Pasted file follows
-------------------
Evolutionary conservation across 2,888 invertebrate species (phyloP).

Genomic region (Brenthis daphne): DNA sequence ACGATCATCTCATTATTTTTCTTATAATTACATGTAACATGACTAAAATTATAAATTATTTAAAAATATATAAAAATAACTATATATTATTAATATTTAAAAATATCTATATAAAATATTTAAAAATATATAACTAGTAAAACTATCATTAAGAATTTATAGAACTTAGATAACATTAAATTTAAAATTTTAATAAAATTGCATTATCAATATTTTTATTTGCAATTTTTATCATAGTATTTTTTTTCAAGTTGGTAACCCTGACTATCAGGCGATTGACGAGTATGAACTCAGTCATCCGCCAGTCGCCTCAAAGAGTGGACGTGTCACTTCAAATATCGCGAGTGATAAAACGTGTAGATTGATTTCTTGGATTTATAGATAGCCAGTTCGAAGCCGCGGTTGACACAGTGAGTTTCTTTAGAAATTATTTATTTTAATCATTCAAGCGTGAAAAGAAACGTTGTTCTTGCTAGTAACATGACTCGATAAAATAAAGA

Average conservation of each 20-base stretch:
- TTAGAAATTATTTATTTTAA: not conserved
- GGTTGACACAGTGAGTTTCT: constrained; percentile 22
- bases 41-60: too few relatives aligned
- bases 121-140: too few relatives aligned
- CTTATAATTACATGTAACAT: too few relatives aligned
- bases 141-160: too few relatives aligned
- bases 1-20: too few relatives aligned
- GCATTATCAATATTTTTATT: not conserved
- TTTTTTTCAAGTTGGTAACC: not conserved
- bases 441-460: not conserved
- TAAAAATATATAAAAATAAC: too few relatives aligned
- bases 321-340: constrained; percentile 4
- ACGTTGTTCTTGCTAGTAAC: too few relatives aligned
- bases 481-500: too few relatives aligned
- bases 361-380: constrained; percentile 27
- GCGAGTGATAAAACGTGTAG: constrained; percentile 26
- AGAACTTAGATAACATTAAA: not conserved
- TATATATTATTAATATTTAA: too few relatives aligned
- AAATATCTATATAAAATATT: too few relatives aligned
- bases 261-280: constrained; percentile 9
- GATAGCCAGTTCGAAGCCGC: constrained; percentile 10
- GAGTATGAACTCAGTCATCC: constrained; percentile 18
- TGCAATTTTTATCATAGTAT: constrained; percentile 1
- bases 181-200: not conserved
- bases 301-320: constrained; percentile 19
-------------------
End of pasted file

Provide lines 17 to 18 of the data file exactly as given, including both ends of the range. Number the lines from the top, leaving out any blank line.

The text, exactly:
- bases 481-500: too few relatives aligned
- bases 361-380: constrained; percentile 27